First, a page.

Mexico Rejects ‘Interventionism’ After Trump Pledges Terrorist Designation for Cartels

The country’s foreign minister said it would ‘never accept any action that violates our national sovereignty.’

By Claire Hansen, Staff Writer Nov. 27, 2019, at 12:56 p.m.

President of Mexico Andres Manuel Lopez Obrador rejected "interventionism" Wednesday. PEDRO GONZALEZ CASTILLO/GETTY IMAGES

MEXICO'S PRESIDENT ON Wednesday rejected "interventionism" following President Donald Trump's statement that he was working to designate the country's drug cartels as foreign terrorist organizations.

"Cooperation, yes, interventionism, no," Mexican President Andrés Manuel López Obrador said when asked by reporters about Trump's comments. He said has asked the country's foreign minister, Marcelo Ebrard, to set up talks with the U.S.

Ebrard said Wednesday he was "already in communication" with the U.S. government.

Trump told former Fox News host Bill O'Reilly in a radio clip aired Tuesday that Mexican drug cartels "will be designated" as foreign terrorist organizations. Trump said his administration has been working on the designation for the past 90 days and noted that he has previously told López Obrador the U.S. military could be sent into the country to help combat organized crime.

"I've actually offered him to let us go in and clean it out and he so far has rejected the offer," Trump said. "But at some point, [something] has to be done."

Mexico's drug cartels garnered increased attention earlier month after the slaying of nine dual U.S.-Mexican citizens – six of them children – who were a part of a fundamentalist Mormon community in northern Mexico.

After the killings, Trump tweeted that it was "time for Mexico, with the help of the United States, to wage WAR on the drug cartels and wipe them off the face of the earth."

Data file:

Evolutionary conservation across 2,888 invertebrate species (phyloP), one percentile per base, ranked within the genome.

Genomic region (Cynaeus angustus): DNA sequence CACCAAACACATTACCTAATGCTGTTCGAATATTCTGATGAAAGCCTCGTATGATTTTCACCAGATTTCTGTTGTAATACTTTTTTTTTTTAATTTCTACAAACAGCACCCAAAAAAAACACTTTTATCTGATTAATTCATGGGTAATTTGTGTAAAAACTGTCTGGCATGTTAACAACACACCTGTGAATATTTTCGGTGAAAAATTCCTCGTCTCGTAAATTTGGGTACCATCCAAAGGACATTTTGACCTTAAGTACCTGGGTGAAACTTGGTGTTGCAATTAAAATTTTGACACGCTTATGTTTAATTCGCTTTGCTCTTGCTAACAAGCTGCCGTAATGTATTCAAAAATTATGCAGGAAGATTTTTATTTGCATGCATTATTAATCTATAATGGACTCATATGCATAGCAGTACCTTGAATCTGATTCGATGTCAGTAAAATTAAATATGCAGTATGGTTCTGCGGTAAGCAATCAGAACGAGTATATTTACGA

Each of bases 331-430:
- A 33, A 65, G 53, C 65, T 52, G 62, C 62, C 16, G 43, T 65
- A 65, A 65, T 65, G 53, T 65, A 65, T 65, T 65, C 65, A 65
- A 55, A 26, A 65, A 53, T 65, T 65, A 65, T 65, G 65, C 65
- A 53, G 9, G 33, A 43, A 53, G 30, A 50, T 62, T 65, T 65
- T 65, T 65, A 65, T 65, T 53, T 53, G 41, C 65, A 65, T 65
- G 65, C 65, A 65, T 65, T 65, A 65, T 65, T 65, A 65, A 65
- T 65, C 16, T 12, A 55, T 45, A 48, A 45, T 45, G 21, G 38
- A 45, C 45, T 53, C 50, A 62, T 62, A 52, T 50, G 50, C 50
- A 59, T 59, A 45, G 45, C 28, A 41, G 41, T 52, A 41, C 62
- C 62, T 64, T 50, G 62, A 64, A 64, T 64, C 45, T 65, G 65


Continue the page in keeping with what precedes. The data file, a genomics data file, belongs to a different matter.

Under U.S. law, groups that threaten U.S. safety can be designated as foreign terrorist organizations. Foreign institutions or government agencies that aid terrorist organizations can draw the ire of the U.S., and it is illegal for any U.S. citizen to knowingly support the group. Members are also barred from entering the U.S., and U.S. financial companies are prohibited from providing services to terrorist groups.

Any designation could threaten the U.S.-Mexico relationship, which has proved crucial to the Trump administration's efforts to decrease the flow of migrants entering the country illegally across the southern U.S. border.

Trump's comments prompted an immediate response from the Mexican government Tuesday.

Ebrard tweeted shortly after his remarks aired that the Mexican government would "never accept any action that violates our national sovereignty."

Ebrard's office also released a substantial statement on the matter, pledging to seek a meeting with U.S. Secretary of State Mike Pompeo.

"As in other issues on the bilateral agenda, the Ministry of Foreign Affairs will promote dialogue and a roadmap that allows us to move forward to reduce the flow of weapons and money to organized crime from the United States to Mexico," as well as drugs that travel north from Mexico, the statement said.